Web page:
They formed in an East Kilbride bedroom more than three decades ago, enjoyed a critically acclaimed career that took them around the world, before splitting in acrimonious circumstances on stage in Miami in 1998.
Now, The Jesus and Mary Chain are among the nominees for the most prestigious contemporary music prize in Scotland for Damage and Joy, their first album in 19 years.
The alternative rock band, fronted by brothers Jim and William Reid, are among 20 artists to make the Scottish Album of the Year (SAY) Award longlist.
Among the other nominees revealed at an event at the ABC venue in Glasgow were indie veterans Teenage Fanclub, post-rock titans Mogwai and respected folk singer and harpist Rachel Newton.
Newer artists have also been given a chance to shine, with debut albums from Sacred Paws and TeenCanteen among those on the longlist.
Fans of electronic music will welcome with the inclusion of Konx-om-Pax, the recording name of Glasgow-based producer Tom Scholefield, whose second album Caramel was released last year.
But it is the return of the famously unsmiling Reid brothers that will attract most attention. The Jesus and Mary Chain first made headlines in 1985 on the back of their abrasive-yet-melodic debut LP, Psychocandy, and continued to regularly tour and record until falling out 13 years later.
Although they reunited for shows in 2006 it has taken more than a decade for Damage and Joy to surface.
The public will now have a chance to vote online to decide one of the 10 albums that will make the final shortlist, with the remaining nine chosen by judges.
The winner will be announced at a ceremony at Paisley Town Hall on June 28 and collect a cheque for £10,000.
Now in its sixth year, the SAY Award was started by the Scottish Music Industry Association (SMIA) with support from Creative Scotland to promote the nation’s recording industry at home and abroad.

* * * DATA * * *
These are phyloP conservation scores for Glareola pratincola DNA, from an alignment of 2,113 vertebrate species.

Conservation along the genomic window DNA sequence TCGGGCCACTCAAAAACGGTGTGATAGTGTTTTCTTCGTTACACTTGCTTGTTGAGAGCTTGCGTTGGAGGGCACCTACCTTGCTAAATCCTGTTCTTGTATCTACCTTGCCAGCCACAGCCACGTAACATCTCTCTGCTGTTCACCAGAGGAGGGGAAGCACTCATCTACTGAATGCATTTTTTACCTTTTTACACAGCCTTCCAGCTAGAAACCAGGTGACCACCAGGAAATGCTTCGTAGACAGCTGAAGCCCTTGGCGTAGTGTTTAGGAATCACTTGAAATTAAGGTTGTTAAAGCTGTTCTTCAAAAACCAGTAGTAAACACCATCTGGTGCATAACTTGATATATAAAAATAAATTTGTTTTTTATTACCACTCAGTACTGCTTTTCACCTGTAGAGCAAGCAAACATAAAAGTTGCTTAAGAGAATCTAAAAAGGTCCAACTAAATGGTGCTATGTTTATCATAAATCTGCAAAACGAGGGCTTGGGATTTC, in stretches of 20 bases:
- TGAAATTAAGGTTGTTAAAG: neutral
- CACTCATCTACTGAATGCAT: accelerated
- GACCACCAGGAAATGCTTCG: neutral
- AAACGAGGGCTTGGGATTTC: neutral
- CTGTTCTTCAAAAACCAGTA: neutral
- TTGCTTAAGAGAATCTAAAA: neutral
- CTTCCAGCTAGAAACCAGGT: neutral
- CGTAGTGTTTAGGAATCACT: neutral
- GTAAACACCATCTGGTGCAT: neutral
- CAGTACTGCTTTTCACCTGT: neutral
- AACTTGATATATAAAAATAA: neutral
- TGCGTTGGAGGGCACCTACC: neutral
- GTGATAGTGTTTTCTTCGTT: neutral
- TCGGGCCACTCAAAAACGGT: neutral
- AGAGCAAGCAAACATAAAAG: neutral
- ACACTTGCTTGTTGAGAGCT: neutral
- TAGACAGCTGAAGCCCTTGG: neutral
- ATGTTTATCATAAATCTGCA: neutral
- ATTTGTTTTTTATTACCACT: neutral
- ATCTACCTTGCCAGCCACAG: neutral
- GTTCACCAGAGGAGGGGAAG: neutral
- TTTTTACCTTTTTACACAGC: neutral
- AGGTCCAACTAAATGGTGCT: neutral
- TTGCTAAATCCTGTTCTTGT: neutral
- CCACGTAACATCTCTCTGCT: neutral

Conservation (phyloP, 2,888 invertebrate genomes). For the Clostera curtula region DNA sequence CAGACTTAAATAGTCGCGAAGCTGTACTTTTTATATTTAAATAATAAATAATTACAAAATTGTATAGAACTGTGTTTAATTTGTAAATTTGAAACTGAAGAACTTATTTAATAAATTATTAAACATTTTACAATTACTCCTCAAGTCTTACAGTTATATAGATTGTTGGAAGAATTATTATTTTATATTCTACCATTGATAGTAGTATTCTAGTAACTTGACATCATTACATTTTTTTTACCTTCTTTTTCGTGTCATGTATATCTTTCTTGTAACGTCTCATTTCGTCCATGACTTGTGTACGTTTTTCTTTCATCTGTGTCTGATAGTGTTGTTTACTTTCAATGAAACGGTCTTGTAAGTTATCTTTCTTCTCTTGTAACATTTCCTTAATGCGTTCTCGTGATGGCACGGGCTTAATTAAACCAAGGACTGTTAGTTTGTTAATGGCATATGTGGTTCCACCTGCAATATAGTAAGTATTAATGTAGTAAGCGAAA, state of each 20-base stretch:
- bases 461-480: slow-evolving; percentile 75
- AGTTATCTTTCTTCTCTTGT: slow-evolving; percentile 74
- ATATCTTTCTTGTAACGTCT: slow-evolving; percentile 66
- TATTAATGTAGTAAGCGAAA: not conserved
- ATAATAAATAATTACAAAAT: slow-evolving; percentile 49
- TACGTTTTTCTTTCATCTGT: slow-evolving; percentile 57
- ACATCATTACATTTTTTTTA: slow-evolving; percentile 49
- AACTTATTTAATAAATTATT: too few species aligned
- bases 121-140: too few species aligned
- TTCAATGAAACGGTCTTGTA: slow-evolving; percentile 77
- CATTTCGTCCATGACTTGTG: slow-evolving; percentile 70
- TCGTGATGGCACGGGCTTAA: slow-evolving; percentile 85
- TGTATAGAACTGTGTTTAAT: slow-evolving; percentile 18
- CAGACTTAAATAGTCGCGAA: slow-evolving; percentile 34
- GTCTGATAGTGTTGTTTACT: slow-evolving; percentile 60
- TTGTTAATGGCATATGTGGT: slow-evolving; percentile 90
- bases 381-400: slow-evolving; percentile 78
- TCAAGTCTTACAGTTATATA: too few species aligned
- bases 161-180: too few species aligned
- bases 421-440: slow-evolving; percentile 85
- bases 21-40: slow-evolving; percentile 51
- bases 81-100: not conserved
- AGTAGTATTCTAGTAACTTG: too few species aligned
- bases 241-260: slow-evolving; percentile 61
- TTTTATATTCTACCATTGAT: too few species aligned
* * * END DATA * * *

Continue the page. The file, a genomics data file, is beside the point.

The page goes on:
The competition is open to Scottish artists as well those who have chosen to make Scotland their home.
“This year’s SAY Award ranges from acts who burst onto the scene in the 1980s such as The Jesus And Mary Chain to TeenCanteen,” said Alan Morrison, head of music at Creative Scotland.
“And that’s one of the wonderful things about this prize – emerging artists such as Vukovi, Sacred Paws and Fatherson find themselves standing shoulder to shoulder with Scottish icons.”
Robert Kilpatrick, projects and operations manager, at SMIA, said the longlist was “an incredibly strong, diverse and important list of contemporary Scottish records”.
The 2017 SAY Award longlist:
Adam Holmes and The Embers - Brighter Still
C Duncan - The Midnight Sun
Ela Orleans - Circles of Upper and Lower Hell
Fatherson - Open Book
Frightened Rabbit - Painting of a Panic Attack
Honeyblood - Babes Never Die
The Jesus and Mary Chain - Damage and Joy
King Creosote - Astronaut Meets Appleman
Konx-om-Pax - Caramel
Meursault - I Will Kill Again
Modern Studies - Swell to Great
Mogwai - Atomic
Pictish Trail - Future Echoes
Rachel Newton - Here’s My Heart Come Take It
RM Hubbert - Telling The Trees
Sacred Paws - Strike A Match
Starless - Starless
Teenage Fanclub - Here
TeenCanteen - Say It All With A Kiss
Vukovi - Vukovi